OCCPR: A Leader in Cancer Proteomics and Proteogenomics

The mission of the NCI’s Office of Cancer Clinical Proteomics Research (OCCPR) is to improve prevention, early detection, diagnosis, and treatment of cancer by enhancing the understanding of the molecular mechanisms of cancer, advance proteome and proteogenome science and technology development through community resources (data and reagent), and accelerate the translation of molecular findings into the clinic. This is achieved through OCCPR-supported programs such as the Clinical Proteomic Tumor Analysis Consortium (CPTAC), partnerships with Federal agencies, and collaborations with international organizations/institutions.

The International Cancer Proteogenome Consortium

International Cancer Proteogenome Consortium

Learn about ICPC and how the consortium is breaking down silos to advance proteogenomic cancer research worldwide.

Even More CPTAC Pathology Images Available!

...And there's more!!!  Another new batch of CPTAC histopathology imaging data has been released and is now publicly available on the TCIA CPTAC Pathology Portal.


CPTAC Researchers Associate High Immune Checkpoint Components and Immune Tolerance with Poor Clinical Outcomes in Luminal B Breast Cancer

As part of NIH’s mission for collaboration and team science, Dr. Matthew Ellis, Co-Principal Investigator of the CPTAC Proteogenomic Translational Research Center and Dr.


OCCPR Webinar: Proteomic Assay Portal

Did you know about NCI’s Proteomic (CPTAC) Assay Portal?  It’s a free resource for biological scientists performing mass spectroscopy.  The portal houses more than 2300 fit-for-purpose, proteomic assays designed and optimized for anyone to use.   Each assay is validated using CPTAC experimental g


The CPTAC Pathology Portal Has New Images

A new batch of CPTAC histopathology imaging data has been released and is now publicly available on the TCIA CPTAC Pathology Portal.

The TCIA quarterly report lists the addition of 76 new pathology slides and 25 new pathology subjects for the cutaneous melanoma, glioblastoma multiforme, and sarcoma tumor types.

TCIA has partnered with CPTAC to host both the radiology and pathology imaging data generated by the CPTAC Program.  Imaging data is available for 10 cancer types including AML, clear cell renal cell carcinoma, head & neck squamous cell carcinoma, lung squamous...


GDC Releases Harmonized Genomic Data From CPTAC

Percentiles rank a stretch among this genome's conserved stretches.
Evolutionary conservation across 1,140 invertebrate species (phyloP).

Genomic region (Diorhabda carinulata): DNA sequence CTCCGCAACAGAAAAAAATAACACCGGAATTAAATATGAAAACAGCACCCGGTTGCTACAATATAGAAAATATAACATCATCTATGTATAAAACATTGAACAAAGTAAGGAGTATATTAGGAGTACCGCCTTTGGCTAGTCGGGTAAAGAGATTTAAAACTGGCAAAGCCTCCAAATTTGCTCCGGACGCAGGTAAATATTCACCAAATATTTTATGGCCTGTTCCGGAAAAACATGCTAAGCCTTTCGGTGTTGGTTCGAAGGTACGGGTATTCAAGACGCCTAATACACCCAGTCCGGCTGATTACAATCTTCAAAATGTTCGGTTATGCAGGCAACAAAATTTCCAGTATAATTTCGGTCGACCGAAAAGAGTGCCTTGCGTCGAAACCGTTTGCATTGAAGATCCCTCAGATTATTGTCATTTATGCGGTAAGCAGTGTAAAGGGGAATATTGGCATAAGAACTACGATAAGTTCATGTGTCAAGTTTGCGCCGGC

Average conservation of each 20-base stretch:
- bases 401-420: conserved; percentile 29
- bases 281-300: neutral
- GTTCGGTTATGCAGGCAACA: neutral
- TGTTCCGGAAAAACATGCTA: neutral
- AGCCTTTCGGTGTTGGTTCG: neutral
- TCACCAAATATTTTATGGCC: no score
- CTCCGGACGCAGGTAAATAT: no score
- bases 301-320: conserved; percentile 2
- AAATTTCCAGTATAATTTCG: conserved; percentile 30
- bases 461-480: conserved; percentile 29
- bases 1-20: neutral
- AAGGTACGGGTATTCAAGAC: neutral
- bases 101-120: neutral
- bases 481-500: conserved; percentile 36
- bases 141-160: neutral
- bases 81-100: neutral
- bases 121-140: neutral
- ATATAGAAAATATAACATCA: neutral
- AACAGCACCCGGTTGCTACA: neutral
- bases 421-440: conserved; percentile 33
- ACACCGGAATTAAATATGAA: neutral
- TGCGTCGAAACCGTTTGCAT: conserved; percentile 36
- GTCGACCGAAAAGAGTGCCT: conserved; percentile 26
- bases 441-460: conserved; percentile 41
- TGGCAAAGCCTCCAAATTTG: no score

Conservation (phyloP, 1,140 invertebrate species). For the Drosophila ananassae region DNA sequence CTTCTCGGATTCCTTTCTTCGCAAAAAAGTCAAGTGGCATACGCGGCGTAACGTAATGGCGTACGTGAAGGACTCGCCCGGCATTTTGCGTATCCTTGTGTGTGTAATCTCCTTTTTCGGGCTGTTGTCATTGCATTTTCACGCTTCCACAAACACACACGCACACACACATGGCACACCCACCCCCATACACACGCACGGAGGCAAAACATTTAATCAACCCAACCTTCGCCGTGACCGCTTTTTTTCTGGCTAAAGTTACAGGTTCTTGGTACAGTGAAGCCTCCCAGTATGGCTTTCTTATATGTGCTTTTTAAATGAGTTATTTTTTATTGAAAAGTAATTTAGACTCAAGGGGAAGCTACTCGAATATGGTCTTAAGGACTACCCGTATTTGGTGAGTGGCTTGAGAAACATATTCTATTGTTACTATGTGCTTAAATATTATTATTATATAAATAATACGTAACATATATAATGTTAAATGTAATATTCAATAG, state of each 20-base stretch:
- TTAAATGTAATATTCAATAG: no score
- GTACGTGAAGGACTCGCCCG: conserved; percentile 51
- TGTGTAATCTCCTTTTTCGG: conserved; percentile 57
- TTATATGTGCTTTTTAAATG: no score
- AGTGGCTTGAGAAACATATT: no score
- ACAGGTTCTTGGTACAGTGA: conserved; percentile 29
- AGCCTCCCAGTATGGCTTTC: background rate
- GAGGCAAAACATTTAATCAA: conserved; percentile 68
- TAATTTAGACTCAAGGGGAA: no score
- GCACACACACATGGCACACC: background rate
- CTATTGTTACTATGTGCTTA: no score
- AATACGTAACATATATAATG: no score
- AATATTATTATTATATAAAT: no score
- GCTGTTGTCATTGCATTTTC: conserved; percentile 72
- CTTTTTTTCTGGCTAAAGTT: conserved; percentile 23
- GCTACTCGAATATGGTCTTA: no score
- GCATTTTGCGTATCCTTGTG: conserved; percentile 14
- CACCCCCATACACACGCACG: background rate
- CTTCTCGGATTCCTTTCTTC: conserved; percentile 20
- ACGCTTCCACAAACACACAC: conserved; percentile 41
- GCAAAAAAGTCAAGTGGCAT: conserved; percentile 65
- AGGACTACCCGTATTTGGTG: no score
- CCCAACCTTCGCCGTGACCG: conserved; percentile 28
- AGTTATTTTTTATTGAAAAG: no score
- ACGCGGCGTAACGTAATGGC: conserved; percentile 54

Data Release-20 from the Genomic Data Commons (GDC) includes genomics from a new CPTAC project!  

The CPTAC Proteogenomic Confirmatory Study examined prospectively collected colon, breast and ovarian tumors for analysis, including harmonized whole exome sequencing, RNA-Seq, and miRNA-Seq that is now available.  Complimentary proteomic and phosphoproteomic analysis can also be found on the CPTAC Data Portal and the Proteomic Data Commons (PDC).

CPTAC has provided the Genomic Data Commons (GDC) with genomic data from over 600 cancer patients with diverse disease types including...


CPTAC Researchers Reveal Novel Biological Features of Kidney Clear Cell Carcinoma

Investigators with the Clinical Proteomic Tumor Analysis Consortium (CPTAC) have generated the most comprehensive multi-omics dataset for clear cell renal cell carcinoma (ccRCC), the most commonly diagnosed kidney cancer subtype. The investigators used integrative proteogenomics, to reveal new insights into kidney cancer.


CPTAC Scientific Symposium 2019 – Great Beginnings!

Over three hundred proteomic explorers and  Clinical Proteomics Tumor Analysis Consortium (CPTAC) participants from around the country convened on the NIH Bethesda campus to share cutting-edge proteogenomic research in the first ever, public-facing CPTAC Scientific Symposium.


One Computational Step in the Journey to Identify Biological Pathways in Cancer

Large multi-omics datasets are becoming increasingly popular for studying biological systems including the identification of biological pathways, or more broadly defined gene sets, that are associated with certain biological or clinical features of interest.


ICPC China Team Comprehensively Characterizes HBV Related Liver Cancer

Hepatocellular carcinoma (HCC), the most common form of liver cancer, occurs most often in people with hepatitis B or C viral (HBV or HCV) infections who drink large amounts of alcohol.  Unlike the recent progress of antiviral-eliminating therapy for HCV, current antiviral therapy is only able to reduce rather than eliminate HBV and is estimated to affect 292 million peop


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